A public opinion poll published yesterday found that the majority of respondents were concerned that Taiwan’s fiscal problems could lead the nation to face an economic crisis similar to Greece’s and felt pessimistic about President Ma Ying-jeou’s (馬英九) pension reforms.
Asked if they were concerned that the nation’s debt crisis could turn it into another Greece, 70.7 percent of the respondents said yes, a survey conducted by the Taiwan Thinktank from Wednesday to Friday showed.
In addition, 72.9 percent of those polled said the holding of a national affairs conference, as proposed by the opposition parties, was necessary to address the gravity of the fiscal issues.
Only 24.6 percent of the respondents said they were not worried about possible “Hellenization,” said Hsu Yung-ming (徐永明), convener of the think tank’s survey team, at a press conference yesterday.
The survey also found that 67.6 percent of those questioned had no confidence in Ma’s pledge to submit a complete plan on pension reform in January that would improve the nation’s finances, compared with 18.2 percent who said they felt confident about the promise.
The average age of retirement among the survey’s participants was 58.5 years and the average expected monthly pension for an affordable retirement life was NT$28,602.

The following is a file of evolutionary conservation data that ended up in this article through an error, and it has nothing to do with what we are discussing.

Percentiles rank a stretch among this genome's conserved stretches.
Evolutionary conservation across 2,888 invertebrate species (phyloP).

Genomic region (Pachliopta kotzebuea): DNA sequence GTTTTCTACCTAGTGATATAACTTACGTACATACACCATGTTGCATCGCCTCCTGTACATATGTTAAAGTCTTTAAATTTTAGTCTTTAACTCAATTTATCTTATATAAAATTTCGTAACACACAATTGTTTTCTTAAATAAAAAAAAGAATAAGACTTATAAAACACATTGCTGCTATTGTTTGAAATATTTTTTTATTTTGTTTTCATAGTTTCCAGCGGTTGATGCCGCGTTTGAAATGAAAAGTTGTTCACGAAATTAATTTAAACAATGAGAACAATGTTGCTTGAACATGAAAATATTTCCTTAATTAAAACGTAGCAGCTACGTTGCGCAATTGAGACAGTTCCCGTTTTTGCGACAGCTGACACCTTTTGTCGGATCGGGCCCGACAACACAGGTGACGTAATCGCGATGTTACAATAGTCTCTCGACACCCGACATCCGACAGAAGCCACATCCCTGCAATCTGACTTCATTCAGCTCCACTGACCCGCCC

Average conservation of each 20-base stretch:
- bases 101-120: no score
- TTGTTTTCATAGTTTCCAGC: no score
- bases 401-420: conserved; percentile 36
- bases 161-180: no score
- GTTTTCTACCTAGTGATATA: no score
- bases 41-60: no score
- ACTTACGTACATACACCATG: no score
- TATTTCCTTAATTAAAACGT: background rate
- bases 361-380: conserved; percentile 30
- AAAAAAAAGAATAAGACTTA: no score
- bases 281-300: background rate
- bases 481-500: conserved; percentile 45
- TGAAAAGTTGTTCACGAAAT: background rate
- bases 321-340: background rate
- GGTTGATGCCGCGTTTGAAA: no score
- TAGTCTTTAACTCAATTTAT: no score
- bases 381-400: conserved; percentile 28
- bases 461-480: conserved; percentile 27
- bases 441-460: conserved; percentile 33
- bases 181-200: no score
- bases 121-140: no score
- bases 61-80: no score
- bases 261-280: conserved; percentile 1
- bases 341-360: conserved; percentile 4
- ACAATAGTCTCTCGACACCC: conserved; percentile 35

Ma’s disapproval rating was at its lowest — 70.5 percent — since the thinktank began to conduct the monthly surveys in March, the poll showed, despite his approval rating of 21.1 percent being slightly up from last month’s 19.3 percent.
The poll also showed that most people did not oppose Ma’s “bumbler” tag, given by UK-based weekly magazine The Economist recently and which led to much controversy.
Asked about the article and the term “bumbler” — whose translation was the subject of debate in local media — 57.1 of the respondents said it meant Ma was “indecisive,” 18.3 percent said it mean the president was “stupid” and 7.2 percent said it meant both.
Most of those polled — 74.9 percent — did agree on one thing: The report has seriously damaged Taiwan’s international image.
On the elections in special municipalities, cities and counties in 2014, the poll found that 33.9 percent of respondents supported the Democratic Progressive Party (DPP), while 22.6 percent were for the Chinese Nationalist Party and 43.5 percent were undecided.
The DPP’s increased exchanges with Beijing were approved by 57.1 percent of survey participants, while 23.4 percent disapproved.
While most of those surveyed agreed with the party’s drive to better understand China and 67.2 percent said they were aware of the Chinese Communist Party’s 18th Party Congress, the poll found that 63 percent either did not know who Chinese Vice President Xi Jinping (習近平) was, or could not name his position.
The poll collected 1,072 samples and had a margin of error of 3 percentage points.